Tetris Shaped Developers
By Berwout de Vries Robles
T-shaped professionals is a term we have used to describe people working in Software Development for years now and it did not age well. It no longer accurately describes the field of Software Development and on top of that it is a much too boring account of our life. We deserve a better metaphor. In this talk I will propose we use a different metaphor that I believe fits our profession much better. This is a highly opinionated, not entirely serious, commentary on our work environment that will hopefully give you some joy and might also give you some practical tools to explain our work.
By Hanno Embregts
This… is… JEPardy! In this special edition of America’s favorite quiz show, the contestants will match various Java Enhancement Proposals (JEPs) to their proper descriptions. Instead of money, something far better can be won here today: improvements on their ready knowledge and understanding of the JEPs that drive the innovation in our favorite programming language.
The art of being right… online
By Julien Lengrand-Lambert
The art of being right . . . or the art of controversy is a book written by Schopenhauer back in 1831. It describes many ways to win any arguments or debate; the main point to defeat its opponent rather than establish actual truth. As the current world evolves, and more and more discussions come online; the lessons of the book have never been more relevant or applicable (especially given that we have been forced to see each other way less this past year). Complexity has also increased exponentially online, with discussions being open to anyone with a point of view and social media aiming at keeping us ‘online’ creating a bubble effect. This talk will look back at Schopenhauer’s book and apply its learnings to social media. We will recognize some patterns, look at examples, and more importantly how to defuse them. The aim of this talk is of course not to teach you “how to be right”, there is nothing more boring than that! It will, however, help you recognize some of the social media pitfalls, how to avoid them and hopefully help you handle social media with more peace of mind.
Test your Java software architecture with ArchUnit
By Michel Schudel
ArchUnit is a testing library that enables you to test your Java software architectural constraints as ordinary unit tests.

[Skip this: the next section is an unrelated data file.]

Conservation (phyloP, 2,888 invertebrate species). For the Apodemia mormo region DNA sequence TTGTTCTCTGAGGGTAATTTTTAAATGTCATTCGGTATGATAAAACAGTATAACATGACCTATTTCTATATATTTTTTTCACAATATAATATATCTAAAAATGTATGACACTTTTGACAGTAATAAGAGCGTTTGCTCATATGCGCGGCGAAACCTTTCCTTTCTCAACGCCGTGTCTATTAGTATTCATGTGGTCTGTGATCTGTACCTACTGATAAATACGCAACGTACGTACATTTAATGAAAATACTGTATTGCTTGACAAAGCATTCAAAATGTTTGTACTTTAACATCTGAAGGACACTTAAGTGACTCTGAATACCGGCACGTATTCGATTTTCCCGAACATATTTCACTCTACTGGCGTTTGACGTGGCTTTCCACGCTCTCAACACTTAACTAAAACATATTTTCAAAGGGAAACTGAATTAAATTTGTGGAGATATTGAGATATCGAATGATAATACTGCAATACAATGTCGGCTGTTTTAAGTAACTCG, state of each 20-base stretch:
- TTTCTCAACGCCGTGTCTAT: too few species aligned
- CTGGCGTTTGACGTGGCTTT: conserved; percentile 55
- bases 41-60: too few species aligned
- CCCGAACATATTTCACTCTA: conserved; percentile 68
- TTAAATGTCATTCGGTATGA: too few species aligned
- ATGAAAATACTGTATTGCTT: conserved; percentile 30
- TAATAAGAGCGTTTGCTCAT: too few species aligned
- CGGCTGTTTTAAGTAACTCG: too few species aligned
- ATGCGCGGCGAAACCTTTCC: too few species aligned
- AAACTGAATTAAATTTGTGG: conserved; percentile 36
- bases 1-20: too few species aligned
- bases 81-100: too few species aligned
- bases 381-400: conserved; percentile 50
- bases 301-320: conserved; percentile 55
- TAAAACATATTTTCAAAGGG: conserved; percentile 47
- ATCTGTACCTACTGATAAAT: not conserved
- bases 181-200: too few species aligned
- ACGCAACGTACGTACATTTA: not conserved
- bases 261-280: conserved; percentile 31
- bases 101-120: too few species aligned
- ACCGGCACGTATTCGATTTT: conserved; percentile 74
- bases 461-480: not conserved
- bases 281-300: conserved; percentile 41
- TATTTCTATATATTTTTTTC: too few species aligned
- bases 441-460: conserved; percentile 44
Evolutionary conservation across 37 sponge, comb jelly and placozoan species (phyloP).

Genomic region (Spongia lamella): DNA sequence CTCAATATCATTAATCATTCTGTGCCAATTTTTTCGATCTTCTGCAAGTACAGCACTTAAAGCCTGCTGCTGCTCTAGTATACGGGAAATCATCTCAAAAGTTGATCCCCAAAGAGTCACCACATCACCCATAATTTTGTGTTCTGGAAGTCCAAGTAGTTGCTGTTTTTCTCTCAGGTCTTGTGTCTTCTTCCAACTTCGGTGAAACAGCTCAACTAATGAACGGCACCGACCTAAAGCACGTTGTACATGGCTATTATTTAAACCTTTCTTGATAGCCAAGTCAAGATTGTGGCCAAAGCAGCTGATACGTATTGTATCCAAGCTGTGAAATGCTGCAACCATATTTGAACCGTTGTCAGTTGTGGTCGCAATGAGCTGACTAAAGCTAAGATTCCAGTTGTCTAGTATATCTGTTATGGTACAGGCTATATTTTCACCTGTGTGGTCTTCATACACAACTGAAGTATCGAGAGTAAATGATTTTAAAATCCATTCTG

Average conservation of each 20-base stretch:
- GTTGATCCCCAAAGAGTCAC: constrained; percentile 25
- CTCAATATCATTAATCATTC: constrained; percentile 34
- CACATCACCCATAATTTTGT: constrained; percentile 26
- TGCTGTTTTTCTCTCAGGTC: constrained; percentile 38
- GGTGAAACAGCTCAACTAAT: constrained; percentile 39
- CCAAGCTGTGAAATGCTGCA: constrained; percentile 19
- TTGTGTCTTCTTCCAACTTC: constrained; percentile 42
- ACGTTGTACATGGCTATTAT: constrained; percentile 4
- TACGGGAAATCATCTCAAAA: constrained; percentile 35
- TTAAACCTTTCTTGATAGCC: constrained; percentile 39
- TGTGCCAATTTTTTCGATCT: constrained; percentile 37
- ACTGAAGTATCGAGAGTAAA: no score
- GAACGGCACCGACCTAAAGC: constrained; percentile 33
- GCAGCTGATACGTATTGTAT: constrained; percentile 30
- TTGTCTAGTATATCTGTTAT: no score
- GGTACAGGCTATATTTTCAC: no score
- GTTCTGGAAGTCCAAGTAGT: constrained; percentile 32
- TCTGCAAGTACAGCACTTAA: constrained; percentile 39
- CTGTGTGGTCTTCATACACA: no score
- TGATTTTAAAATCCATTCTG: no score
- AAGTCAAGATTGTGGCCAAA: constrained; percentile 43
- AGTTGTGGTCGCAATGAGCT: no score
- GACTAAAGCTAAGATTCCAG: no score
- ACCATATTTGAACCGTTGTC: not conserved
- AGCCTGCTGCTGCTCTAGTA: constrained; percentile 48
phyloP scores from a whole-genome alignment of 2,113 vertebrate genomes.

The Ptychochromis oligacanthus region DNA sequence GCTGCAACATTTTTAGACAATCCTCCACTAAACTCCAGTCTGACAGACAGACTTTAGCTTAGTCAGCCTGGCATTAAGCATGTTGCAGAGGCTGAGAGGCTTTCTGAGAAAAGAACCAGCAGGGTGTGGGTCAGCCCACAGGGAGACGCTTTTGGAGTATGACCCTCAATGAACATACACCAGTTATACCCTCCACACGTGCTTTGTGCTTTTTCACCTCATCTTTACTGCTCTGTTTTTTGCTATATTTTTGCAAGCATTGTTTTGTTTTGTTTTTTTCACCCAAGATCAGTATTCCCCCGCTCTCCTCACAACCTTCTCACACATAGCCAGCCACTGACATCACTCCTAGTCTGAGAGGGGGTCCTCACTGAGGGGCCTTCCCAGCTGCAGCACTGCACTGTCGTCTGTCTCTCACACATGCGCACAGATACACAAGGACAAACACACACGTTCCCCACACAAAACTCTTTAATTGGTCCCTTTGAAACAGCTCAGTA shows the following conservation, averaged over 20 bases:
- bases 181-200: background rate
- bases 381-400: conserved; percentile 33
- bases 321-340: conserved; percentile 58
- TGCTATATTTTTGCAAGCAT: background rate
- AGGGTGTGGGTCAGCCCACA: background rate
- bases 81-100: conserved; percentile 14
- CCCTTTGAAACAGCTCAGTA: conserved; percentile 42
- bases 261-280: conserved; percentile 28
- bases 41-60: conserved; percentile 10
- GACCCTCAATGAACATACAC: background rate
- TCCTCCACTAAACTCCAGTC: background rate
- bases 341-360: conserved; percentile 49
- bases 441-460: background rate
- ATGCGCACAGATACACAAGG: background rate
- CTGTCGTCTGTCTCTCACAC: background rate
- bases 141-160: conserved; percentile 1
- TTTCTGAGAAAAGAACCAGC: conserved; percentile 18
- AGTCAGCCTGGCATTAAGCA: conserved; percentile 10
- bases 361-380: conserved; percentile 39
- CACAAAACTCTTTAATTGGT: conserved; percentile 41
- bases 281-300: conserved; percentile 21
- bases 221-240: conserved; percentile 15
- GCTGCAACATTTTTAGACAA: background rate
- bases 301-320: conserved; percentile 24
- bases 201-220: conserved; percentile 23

In this talk, you’ll be given a rundown of its purpose, how to use it, and how to apply rules across multiple teams.
101 Justify buying LEGO
By Roy Braam
LEGO, nobody is too old to play with it. Besides killing your feet and emptying your wallet, there are a lot of good reasons why you should buy LEGO.
In this Ignite session, I want to give you a short 101 on how to justify buying LEGO. Not that buying Lego needs any justification… But just in case, you might need it.
Inspecting an Autonomous Racecar
By Sijmen Huizenga
Let’s talk about the software that drives one of the fastest autonomous electric racecars! What does the architecture of such a system look like? What different ways of ‘seeing’ the world are there, and how do they work? How does the vehicle know where it is and where it should go? How to push the vehicle to the limits? And what kind of hardware do you need to power such a system? Last year I helped build the autonomous stack at Delft/MIT’s driverless raceteam, and I will tell you all about it.
Sustainably growing the guild of Software Developers
By Vincent Huijts
There is a continuous high demand for software developers. New developers enter our guild of software developers each year, but not enough to fulfil the demand. And to be honest, growing our guild in size alone is not enough, we want each member to become a capable craftsman/woman. So how can we increase the number of Software developers sustainably? Vincent takes a stance by calling on the responsibility of teams and patrons to help grow the profession of software development. He makes several suggestions for software developers and patrons to help our field grow sustainably.
A preview of some of the suggestions:
– Teams should have a healthy mix of senior and new developers.
– A starting developer can grow faster by deliberately practicing skills of our craft (like structuring control flows).
– Patrons can enter into partnerships with educators e.g. to share the best practices of our craft and as a facility to retrain current employees.